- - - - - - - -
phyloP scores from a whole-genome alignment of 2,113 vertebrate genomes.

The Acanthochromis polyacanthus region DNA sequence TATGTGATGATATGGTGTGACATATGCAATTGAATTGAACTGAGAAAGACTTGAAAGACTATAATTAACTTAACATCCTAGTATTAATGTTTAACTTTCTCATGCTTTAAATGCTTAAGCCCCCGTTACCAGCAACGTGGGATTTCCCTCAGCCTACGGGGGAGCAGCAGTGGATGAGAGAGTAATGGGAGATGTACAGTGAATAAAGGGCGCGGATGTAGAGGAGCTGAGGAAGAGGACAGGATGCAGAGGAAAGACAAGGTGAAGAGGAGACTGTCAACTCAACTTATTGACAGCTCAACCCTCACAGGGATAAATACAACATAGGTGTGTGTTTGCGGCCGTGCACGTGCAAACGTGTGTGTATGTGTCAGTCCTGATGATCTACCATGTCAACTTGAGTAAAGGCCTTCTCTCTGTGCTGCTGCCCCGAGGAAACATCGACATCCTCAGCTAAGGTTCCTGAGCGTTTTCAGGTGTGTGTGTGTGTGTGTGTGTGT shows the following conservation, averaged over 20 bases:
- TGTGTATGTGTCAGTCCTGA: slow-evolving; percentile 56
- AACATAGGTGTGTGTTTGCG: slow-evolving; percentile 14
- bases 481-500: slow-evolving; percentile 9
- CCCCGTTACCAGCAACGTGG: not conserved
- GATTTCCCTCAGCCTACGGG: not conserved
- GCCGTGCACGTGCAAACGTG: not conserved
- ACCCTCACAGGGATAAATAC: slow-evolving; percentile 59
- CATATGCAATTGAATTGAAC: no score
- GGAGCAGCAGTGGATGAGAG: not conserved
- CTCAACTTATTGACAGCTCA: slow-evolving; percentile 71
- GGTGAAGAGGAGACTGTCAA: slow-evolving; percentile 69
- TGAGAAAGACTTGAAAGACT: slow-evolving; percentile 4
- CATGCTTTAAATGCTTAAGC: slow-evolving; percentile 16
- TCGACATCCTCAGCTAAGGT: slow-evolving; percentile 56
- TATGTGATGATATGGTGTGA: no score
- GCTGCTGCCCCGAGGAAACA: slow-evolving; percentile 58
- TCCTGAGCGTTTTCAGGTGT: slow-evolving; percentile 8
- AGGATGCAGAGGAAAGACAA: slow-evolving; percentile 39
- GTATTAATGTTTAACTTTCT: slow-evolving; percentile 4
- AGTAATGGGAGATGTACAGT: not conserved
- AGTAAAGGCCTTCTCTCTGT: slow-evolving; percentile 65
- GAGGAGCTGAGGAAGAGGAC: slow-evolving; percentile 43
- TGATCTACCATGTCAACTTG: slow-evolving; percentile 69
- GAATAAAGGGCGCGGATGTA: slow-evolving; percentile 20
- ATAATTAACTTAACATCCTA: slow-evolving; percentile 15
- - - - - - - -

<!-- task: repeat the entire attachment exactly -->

phyloP scores from a whole-genome alignment of 2,113 vertebrate genomes.

The Acanthochromis polyacanthus region DNA sequence TATGTGATGATATGGTGTGACATATGCAATTGAATTGAACTGAGAAAGACTTGAAAGACTATAATTAACTTAACATCCTAGTATTAATGTTTAACTTTCTCATGCTTTAAATGCTTAAGCCCCCGTTACCAGCAACGTGGGATTTCCCTCAGCCTACGGGGGAGCAGCAGTGGATGAGAGAGTAATGGGAGATGTACAGTGAATAAAGGGCGCGGATGTAGAGGAGCTGAGGAAGAGGACAGGATGCAGAGGAAAGACAAGGTGAAGAGGAGACTGTCAACTCAACTTATTGACAGCTCAACCCTCACAGGGATAAATACAACATAGGTGTGTGTTTGCGGCCGTGCACGTGCAAACGTGTGTGTATGTGTCAGTCCTGATGATCTACCATGTCAACTTGAGTAAAGGCCTTCTCTCTGTGCTGCTGCCCCGAGGAAACATCGACATCCTCAGCTAAGGTTCCTGAGCGTTTTCAGGTGTGTGTGTGTGTGTGTGTGTGT shows the following conservation, averaged over 20 bases:
- TGTGTATGTGTCAGTCCTGA: slow-evolving; percentile 56
- AACATAGGTGTGTGTTTGCG: slow-evolving; percentile 14
- bases 481-500: slow-evolving; percentile 9
- CCCCGTTACCAGCAACGTGG: not conserved
- GATTTCCCTCAGCCTACGGG: not conserved
- GCCGTGCACGTGCAAACGTG: not conserved
- ACCCTCACAGGGATAAATAC: slow-evolving; percentile 59
- CATATGCAATTGAATTGAAC: no score
- GGAGCAGCAGTGGATGAGAG: not conserved
- CTCAACTTATTGACAGCTCA: slow-evolving; percentile 71
- GGTGAAGAGGAGACTGTCAA: slow-evolving; percentile 69
- TGAGAAAGACTTGAAAGACT: slow-evolving; percentile 4
- CATGCTTTAAATGCTTAAGC: slow-evolving; percentile 16
- TCGACATCCTCAGCTAAGGT: slow-evolving; percentile 56
- TATGTGATGATATGGTGTGA: no score
- GCTGCTGCCCCGAGGAAACA: slow-evolving; percentile 58
- TCCTGAGCGTTTTCAGGTGT: slow-evolving; percentile 8
- AGGATGCAGAGGAAAGACAA: slow-evolving; percentile 39
- GTATTAATGTTTAACTTTCT: slow-evolving; percentile 4
- AGTAATGGGAGATGTACAGT: not conserved
- AGTAAAGGCCTTCTCTCTGT: slow-evolving; percentile 65
- GAGGAGCTGAGGAAGAGGAC: slow-evolving; percentile 43
- TGATCTACCATGTCAACTTG: slow-evolving; percentile 69
- GAATAAAGGGCGCGGATGTA: slow-evolving; percentile 20
- ATAATTAACTTAACATCCTA: slow-evolving; percentile 15